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#BlackLivesMatter: Eight Minutes, 46 Seconds Is How Long It Took To Annihilate Humanity

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Yes, it took less than 10 minutes. It was less than the time needed to watch a movie, it was even shorter than the time taken to complete a full meal. It was a tiny, puny period of eight minutes and 46 seconds — I repeat, eight minutes and 46 seconds — for the world to witness yet another shameful outburst of the racist psychology that landed the world’s largest economy right in the middle of civil unrest and raging protests.

It had been an ordinary morning for the world. The light of the sun had dawned, yet again, over the pandemic-strewn world that was wallowing in pity at the worsening economic recession, compounded by escalating border tensions, the rising Coronavirus death toll, and fear of losing one’s bread, when the merciless murder of African-American George Floyd obliterated the present scenario to bring to light the long-suppressed strife between the two races in America that was thought to have been buried decades ago.

Being knelt down to the ground by a white officer, panting for breath, Floyd chortled “I can’t breathe” as the passers-by glanced in awe at the brute humanity being annihilated once again in public for the mere, alleged, crime of using a $20 counterfeit money. As the ensuing civil unrest gathered momentum with the tagline #BlackLivesMatter, one pertinent question that sinks into bewildered minds is whether one’s melanin count or skin colour is still the predominant parameter for their success.

George Floyd
As the ensuing civil unrest gathered momentum with the tagline #BlackLivesMatter, one pertinent question that sinks into bewildered minds is whether one’s melanin count or skin color is still the predominant parameter for their success.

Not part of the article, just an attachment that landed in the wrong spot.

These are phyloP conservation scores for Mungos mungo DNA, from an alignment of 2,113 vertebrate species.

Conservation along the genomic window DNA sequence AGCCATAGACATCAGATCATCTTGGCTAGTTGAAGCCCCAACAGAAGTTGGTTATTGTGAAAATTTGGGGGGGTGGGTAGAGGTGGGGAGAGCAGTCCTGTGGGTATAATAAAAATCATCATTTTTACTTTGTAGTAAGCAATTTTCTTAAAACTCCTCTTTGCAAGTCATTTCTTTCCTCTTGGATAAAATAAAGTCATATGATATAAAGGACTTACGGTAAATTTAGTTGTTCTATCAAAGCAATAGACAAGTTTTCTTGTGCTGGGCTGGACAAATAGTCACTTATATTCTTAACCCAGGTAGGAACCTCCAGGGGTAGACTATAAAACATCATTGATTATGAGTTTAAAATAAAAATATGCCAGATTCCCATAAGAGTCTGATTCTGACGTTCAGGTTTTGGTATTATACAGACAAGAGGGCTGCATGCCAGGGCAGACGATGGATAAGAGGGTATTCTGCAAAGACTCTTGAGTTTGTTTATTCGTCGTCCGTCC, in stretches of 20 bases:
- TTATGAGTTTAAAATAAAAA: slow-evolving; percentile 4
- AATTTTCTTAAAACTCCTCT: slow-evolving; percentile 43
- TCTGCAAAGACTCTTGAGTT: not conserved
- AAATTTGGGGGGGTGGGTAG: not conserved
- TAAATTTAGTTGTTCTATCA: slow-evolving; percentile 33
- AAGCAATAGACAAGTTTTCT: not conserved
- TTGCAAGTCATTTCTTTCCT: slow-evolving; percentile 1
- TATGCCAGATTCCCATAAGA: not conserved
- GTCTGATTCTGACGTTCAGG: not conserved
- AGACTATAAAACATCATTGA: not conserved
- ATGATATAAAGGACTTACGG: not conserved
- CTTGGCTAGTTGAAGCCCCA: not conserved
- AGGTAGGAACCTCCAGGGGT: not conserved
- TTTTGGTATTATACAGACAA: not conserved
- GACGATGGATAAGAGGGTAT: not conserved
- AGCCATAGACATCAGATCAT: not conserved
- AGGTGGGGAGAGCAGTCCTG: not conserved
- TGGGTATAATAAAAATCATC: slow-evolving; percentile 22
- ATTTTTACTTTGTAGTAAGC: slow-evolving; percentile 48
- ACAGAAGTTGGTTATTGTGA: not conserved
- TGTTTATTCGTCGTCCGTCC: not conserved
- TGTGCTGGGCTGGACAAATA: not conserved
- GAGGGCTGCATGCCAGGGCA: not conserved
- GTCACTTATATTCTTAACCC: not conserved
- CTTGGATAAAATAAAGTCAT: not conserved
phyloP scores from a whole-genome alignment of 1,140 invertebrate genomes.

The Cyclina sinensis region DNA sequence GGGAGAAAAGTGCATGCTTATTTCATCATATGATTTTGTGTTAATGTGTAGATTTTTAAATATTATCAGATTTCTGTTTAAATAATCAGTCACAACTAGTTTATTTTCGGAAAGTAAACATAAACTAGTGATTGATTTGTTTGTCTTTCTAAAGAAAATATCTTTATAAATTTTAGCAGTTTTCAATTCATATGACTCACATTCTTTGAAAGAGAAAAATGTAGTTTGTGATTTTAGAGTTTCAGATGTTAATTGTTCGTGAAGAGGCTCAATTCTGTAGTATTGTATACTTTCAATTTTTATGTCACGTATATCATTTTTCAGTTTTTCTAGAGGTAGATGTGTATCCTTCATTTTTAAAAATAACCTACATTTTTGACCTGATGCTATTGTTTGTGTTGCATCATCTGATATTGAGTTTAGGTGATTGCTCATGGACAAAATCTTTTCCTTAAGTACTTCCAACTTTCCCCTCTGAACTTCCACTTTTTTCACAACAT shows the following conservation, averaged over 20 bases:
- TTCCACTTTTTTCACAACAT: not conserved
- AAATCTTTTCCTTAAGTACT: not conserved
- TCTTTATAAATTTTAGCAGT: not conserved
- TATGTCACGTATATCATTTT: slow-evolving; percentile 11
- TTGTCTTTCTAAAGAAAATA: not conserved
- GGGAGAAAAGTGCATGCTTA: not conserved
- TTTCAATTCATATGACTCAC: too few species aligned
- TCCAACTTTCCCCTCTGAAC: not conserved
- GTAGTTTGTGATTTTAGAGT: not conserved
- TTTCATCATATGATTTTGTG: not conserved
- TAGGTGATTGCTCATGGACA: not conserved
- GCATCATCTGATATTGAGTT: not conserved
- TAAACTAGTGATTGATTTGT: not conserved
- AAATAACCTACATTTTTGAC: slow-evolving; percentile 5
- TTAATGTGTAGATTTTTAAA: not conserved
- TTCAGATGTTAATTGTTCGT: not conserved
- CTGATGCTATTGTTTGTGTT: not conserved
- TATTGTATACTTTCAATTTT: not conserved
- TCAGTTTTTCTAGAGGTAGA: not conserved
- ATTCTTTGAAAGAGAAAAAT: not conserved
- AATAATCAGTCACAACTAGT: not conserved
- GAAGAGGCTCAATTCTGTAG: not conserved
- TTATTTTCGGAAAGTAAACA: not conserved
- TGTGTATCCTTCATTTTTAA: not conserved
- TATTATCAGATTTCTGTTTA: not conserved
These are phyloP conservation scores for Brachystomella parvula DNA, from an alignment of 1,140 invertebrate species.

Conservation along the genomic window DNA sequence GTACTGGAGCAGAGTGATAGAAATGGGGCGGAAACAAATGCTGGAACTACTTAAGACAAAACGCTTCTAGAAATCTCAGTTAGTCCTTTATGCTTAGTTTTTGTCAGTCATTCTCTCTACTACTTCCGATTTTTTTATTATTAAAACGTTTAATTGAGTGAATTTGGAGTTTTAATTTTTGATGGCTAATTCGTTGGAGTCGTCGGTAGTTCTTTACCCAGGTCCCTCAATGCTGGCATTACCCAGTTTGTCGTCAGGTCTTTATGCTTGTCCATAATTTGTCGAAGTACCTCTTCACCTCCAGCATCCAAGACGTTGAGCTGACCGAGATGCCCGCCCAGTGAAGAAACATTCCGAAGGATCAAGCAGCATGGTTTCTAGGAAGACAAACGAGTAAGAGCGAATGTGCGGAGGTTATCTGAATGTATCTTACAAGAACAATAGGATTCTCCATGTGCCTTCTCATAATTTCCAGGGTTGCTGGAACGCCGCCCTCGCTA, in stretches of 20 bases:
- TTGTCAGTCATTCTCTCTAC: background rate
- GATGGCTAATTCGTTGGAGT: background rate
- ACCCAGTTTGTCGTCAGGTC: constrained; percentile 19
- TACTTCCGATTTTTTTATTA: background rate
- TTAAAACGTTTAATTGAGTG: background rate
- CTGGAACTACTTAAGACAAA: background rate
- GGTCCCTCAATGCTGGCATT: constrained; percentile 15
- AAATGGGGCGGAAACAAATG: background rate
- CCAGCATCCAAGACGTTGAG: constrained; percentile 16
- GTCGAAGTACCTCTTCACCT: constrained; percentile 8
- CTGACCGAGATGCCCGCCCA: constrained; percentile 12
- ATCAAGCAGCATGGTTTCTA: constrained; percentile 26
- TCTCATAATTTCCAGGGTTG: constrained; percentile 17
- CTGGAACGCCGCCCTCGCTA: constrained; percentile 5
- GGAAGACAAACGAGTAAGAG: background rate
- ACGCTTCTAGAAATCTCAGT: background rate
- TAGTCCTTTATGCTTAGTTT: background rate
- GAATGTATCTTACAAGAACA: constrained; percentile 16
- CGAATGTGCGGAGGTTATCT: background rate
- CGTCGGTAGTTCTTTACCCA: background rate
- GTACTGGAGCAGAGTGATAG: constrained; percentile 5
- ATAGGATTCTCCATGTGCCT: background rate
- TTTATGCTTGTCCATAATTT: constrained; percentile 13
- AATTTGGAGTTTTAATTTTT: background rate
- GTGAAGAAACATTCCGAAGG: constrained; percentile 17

When such social and racial conflagrations are sweeping across the world, especially on the same land where civil rights activist Martin Luther King Jr. had dreamed of a country where “his black children are not judged by the colour of their skin but by the content of their character,” I would personally like to raise up a question.

Has the age of nuclear missiles and the vaccine-hungry world ever accepted black people as equal in dignity and rights? Has the ongoing US-China political rivalry succeeded in veiling orthodox sentiments behind black identities?

Is the present rage against racial violence just a reciprocation of the present incident, or is it a sudden fizz of subjugation that the aliened masses have been tasting for decades?

It’s high time to ponder over, reflect on and rectify our preformed notions and restructure the hypocritical existing world order that relies only on pen and paper, and not on the mute miseries of the dark-skinned, the heart-rending appeals and the bone-chilling cries of “I can’t breathe,”  as if petrified by the asphyxiating discrimination practised even in present times.

The issue is not to be confronted only on the premises of the White House, but actually demands a reform of our stereotyped mindset. This mindset is not just of racial apathy, but of associating the dark with the doomed. Be it shaming a girl for her dark complexion, commenting on their choice of attire, or witnessing the brutal demise of Floyd, there is a dire necessity to look beyond the melanin count and focus on constructive aspects so that our society can move on to becoming the beacon light for human civilization.

Centuries of struggle, decades of relentless strife, and years of efforts have finally moulded us into this 21st century, the age where imagination turns into dreams and dreams metamorphose into realities. The unwavering and indefatigable souls of Nelson Mandela, Martin Luther King and others seem to echo in this age, in which intolerance is resurfacing, in order to create a utopia of our dreams where annihilated humanity would rise again like a phoenix to reconquer the world.

Let’s take the last words of Floyd “I can’t breathe” as a wake-up call for the domineering classes to break away from the shackles of suffocating racial inequities. Let pure human love and mutual tolerance be the sole regulating ideal, the virtue that transcends all barriers of caste, class, color and religion, and builds a world on empathy and understanding.